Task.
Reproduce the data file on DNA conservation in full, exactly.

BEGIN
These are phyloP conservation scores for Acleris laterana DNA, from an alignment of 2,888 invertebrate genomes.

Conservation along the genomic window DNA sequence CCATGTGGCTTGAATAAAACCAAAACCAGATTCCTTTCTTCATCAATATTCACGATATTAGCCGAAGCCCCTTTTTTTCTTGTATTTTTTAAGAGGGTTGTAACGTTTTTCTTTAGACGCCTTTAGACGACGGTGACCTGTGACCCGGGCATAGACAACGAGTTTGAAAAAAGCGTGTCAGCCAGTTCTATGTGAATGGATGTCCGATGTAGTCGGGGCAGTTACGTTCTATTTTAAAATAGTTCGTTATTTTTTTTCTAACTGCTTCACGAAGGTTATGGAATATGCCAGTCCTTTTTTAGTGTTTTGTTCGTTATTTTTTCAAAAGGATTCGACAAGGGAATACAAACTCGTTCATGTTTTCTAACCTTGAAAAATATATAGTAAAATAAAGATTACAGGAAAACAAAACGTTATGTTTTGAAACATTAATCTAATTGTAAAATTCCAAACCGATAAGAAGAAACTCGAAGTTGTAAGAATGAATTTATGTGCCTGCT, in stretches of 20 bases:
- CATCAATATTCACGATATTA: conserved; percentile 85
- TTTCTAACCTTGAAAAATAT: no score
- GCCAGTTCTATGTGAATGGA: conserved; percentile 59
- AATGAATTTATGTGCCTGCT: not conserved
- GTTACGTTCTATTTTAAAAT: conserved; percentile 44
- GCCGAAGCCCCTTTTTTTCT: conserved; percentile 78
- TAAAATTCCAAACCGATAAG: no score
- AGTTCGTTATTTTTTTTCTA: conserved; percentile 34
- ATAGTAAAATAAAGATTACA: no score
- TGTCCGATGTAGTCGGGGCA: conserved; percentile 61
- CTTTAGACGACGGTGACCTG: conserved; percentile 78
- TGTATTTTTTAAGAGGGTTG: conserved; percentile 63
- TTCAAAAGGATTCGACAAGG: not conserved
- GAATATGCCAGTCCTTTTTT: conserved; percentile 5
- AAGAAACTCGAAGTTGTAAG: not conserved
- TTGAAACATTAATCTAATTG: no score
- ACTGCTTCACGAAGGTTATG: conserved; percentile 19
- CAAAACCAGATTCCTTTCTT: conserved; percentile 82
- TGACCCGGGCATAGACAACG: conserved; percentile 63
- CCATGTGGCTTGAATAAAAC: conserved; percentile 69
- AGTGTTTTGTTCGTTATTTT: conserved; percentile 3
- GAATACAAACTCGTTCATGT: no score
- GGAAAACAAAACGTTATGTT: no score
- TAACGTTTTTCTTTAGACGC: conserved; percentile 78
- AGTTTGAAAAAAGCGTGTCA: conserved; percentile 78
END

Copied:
These are phyloP conservation scores for Acleris laterana DNA, from an alignment of 2,888 invertebrate genomes.

Conservation along the genomic window DNA sequence CCATGTGGCTTGAATAAAACCAAAACCAGATTCCTTTCTTCATCAATATTCACGATATTAGCCGAAGCCCCTTTTTTTCTTGTATTTTTTAAGAGGGTTGTAACGTTTTTCTTTAGACGCCTTTAGACGACGGTGACCTGTGACCCGGGCATAGACAACGAGTTTGAAAAAAGCGTGTCAGCCAGTTCTATGTGAATGGATGTCCGATGTAGTCGGGGCAGTTACGTTCTATTTTAAAATAGTTCGTTATTTTTTTTCTAACTGCTTCACGAAGGTTATGGAATATGCCAGTCCTTTTTTAGTGTTTTGTTCGTTATTTTTTCAAAAGGATTCGACAAGGGAATACAAACTCGTTCATGTTTTCTAACCTTGAAAAATATATAGTAAAATAAAGATTACAGGAAAACAAAACGTTATGTTTTGAAACATTAATCTAATTGTAAAATTCCAAACCGATAAGAAGAAACTCGAAGTTGTAAGAATGAATTTATGTGCCTGCT, in stretches of 20 bases:
- CATCAATATTCACGATATTA: conserved; percentile 85
- TTTCTAACCTTGAAAAATAT: no score
- GCCAGTTCTATGTGAATGGA: conserved; percentile 59
- AATGAATTTATGTGCCTGCT: not conserved
- GTTACGTTCTATTTTAAAAT: conserved; percentile 44
- GCCGAAGCCCCTTTTTTTCT: conserved; percentile 78
- TAAAATTCCAAACCGATAAG: no score
- AGTTCGTTATTTTTTTTCTA: conserved; percentile 34
- ATAGTAAAATAAAGATTACA: no score
- TGTCCGATGTAGTCGGGGCA: conserved; percentile 61
- CTTTAGACGACGGTGACCTG: conserved; percentile 78
- TGTATTTTTTAAGAGGGTTG: conserved; percentile 63
- TTCAAAAGGATTCGACAAGG: not conserved
- GAATATGCCAGTCCTTTTTT: conserved; percentile 5
- AAGAAACTCGAAGTTGTAAG: not conserved
- TTGAAACATTAATCTAATTG: no score
- ACTGCTTCACGAAGGTTATG: conserved; percentile 19
- CAAAACCAGATTCCTTTCTT: conserved; percentile 82
- TGACCCGGGCATAGACAACG: conserved; percentile 63
- CCATGTGGCTTGAATAAAAC: conserved; percentile 69
- AGTGTTTTGTTCGTTATTTT: conserved; percentile 3
- GAATACAAACTCGTTCATGT: no score
- GGAAAACAAAACGTTATGTT: no score
- TAACGTTTTTCTTTAGACGC: conserved; percentile 78
- AGTTTGAAAAAAGCGTGTCA: conserved; percentile 78